Posted August 20, 2010 by
Under • Guest Post
Khari Reynolds played defensive back for the University of Nebraska (Lincoln, Neb.), and later, played center back for William and Mary College (Norfolk, Va.). He holds the record for the 10-yard dash at the University of Nebraska and was All-Yankee Conference in 1999 at William and Mary College.
As a promising athlete at Egg Harbor Township High School (Egg Harbor Township, N.J.), Reynolds faced the daunting challenge of preparing himself to be recognized by college recruiters. Today, Reynolds helps athletes in a variety of sports improve their speed and agility, as well as understand the tools they will need – on and off the playing field – to help them reach their full potential as an athlete.
I’ve always been fascinated by speed. When you’re faster, you’re going to have a leg up on the competition. Speed and agility is something that an athlete of any sport can benefit from. You can’t learn speed, but you can learn better techniques. Small tweaks in mechanics can make a big difference when it comes to performance. I’ve found the more an athlete understands the steps he or she can take, the better they get, which ultimately helps increase confidence. This confidence is what helps take these athletes to the next level.
In-season strength and conditioning should be focused less on bulking up and getting strong, and more about maintaining flexibility and complete range of motion. Athletes’ tendencies can cause problems in mechanics that could lead to underperformance or injury in the future. For example, your point guard who shoots with his right hand and jumps off his left foot is going to be strong with his right hand and left leg. It’s important to combat that muscle imbalance to keep the athlete in the best shape possible.
5 Tips for In-Season Strength and Conditioning:
- Don’t Negate Stretching.
It’s easy to pass on stretching during warm-ups and cut right to the drills, time is always an issue once school starts and the season begins. Stretching is going to be key to injury prevention. A tight hamstring isn’t going to get better by working it more. Many smaller injuries can actually be prevented by taking the time to stretch before and after practice.
- Warm-up and cool down.
The warm-up and cool down is another vital part of a healthy athlete. It’s easy to negate one or the other when you’re under time constraints. Running or biking before or after a workout is important. Muscles tend to tighten up and tending to them right away can help prevent injury.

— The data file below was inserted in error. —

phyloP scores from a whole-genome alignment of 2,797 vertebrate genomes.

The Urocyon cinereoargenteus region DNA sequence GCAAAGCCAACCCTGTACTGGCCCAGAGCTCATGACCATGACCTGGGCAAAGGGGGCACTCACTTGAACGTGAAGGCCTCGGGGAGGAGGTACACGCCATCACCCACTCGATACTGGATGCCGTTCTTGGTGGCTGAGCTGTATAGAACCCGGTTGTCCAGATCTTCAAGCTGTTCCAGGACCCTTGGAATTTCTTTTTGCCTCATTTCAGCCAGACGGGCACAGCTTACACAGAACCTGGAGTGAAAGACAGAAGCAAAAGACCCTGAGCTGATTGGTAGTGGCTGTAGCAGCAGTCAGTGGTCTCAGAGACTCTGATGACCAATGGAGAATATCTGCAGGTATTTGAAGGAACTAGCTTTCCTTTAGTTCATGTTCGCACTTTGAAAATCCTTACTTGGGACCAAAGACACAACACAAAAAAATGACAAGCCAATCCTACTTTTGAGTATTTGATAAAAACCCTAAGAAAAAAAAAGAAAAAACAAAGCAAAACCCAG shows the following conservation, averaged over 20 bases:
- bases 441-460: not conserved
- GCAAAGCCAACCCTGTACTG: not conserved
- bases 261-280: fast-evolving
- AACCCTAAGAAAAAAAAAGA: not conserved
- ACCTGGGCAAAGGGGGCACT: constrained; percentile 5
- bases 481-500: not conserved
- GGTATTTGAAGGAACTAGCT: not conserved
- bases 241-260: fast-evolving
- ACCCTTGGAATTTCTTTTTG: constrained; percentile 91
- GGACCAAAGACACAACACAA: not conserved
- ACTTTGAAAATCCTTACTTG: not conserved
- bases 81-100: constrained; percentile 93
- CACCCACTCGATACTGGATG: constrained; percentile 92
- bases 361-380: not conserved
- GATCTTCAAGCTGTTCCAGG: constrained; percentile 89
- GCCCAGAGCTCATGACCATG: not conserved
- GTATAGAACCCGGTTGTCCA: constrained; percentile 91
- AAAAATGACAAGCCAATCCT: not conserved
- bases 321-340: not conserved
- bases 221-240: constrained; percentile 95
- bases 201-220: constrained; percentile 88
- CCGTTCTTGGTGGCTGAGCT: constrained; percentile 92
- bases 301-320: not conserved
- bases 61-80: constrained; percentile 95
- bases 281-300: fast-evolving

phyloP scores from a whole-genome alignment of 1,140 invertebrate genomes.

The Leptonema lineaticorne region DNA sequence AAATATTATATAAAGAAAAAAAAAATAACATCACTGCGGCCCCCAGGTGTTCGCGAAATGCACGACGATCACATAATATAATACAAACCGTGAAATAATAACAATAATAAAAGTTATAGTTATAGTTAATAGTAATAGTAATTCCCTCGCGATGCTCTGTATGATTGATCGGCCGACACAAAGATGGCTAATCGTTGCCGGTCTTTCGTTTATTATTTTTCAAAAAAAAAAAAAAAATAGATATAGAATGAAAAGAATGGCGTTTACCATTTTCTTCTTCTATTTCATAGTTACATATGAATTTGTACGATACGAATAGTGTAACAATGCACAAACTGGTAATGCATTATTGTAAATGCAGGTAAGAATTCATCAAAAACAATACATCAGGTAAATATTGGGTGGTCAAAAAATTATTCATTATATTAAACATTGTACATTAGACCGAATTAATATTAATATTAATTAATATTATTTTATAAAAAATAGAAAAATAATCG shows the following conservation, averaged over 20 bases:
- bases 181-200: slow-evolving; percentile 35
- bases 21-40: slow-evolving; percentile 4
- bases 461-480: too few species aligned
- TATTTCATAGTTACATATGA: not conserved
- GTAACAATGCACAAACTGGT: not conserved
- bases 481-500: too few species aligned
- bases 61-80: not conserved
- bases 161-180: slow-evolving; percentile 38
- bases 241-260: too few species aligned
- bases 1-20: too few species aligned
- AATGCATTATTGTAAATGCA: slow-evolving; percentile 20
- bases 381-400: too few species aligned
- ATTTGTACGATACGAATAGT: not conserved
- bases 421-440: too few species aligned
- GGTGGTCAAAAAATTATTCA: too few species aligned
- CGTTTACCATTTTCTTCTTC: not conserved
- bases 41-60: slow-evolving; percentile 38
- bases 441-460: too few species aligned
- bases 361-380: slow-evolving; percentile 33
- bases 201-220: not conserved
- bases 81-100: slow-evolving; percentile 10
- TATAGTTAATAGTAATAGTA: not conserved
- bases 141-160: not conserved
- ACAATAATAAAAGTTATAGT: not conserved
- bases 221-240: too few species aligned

- Don’t try to overcome injuries in the weight room.
It’s common to think an injury could have been prevented if the athlete was just stronger. Don’t try to overcome strength losses in the weight room during the season. Adding a strength program mid-season can actually put an athlete at a disadvantage.
- Maintain, but cut back.
Maintain a good strength and conditioning program during the season, but cut back. If you hit the weight room 3-4 times per week in the off-season, cut back to twice per week during the season. Switch up the workouts to help build speed rather than working to bulk up. Keeping this consistent will help the athlete transition into another sport or into the off-season where they can pick up a heavier schedule.
- Don’t ignore small injuries.
Small injuries will only get bigger if they’re left alone. Make sure that small aches and pains are being treated properly - icing joints, stretching tight muscles, etc. If joints and muscles are being overworked, try to balance out those muscles in future workouts. It is also important to be aware of past injuries and keep those in check. Knowing that an athlete is prone to shoulder problems or has a bad knee is a preemptive way to take care of injuries.
Have Multi-sport Athletes on Your Team?
Multi-sport athletes come to me looking to condition for their current sport, and also to transition into their next sport’s conditioning. While all sports have their differences, speed and agility can benefit athletes across any sport. Athletes shouldn’t keep themselves from setting goals in one sport, just because they are more dominant in another.
For example, your star track athlete shouldn’t feel that he can’t continue to prepare for next fall’s football season simply because he thinks building muscle is going to slow him down. The key is consistency. Staying smart about how you’re getting stronger isn’t going to hurt your performance. Continue to follow the same routine with explosive workouts.
- Going from football to basketball? Tailor your workouts to include some speed components with time-specific reps.
- How about basketball to track? Begin to work on your linear speed. If you stay consistent with your conditioning, you will be able to excel in your current sport and be ready to make the transition to your next sport.
- Be sure to give your body a 1-2 weeks of rest in between. A break will help your muscles prepare for the next sports’ training.
About the Warren Academy:
Steve Warren founded the Warren Academy, to help athletes reach their educational and athletic goals, while helping to develop leadership in the Nebraska community through sports. At the end of August, Reynolds will join the staff at the Warren Academy as the strength and conditioning coach, specifically focusing on speed and agility.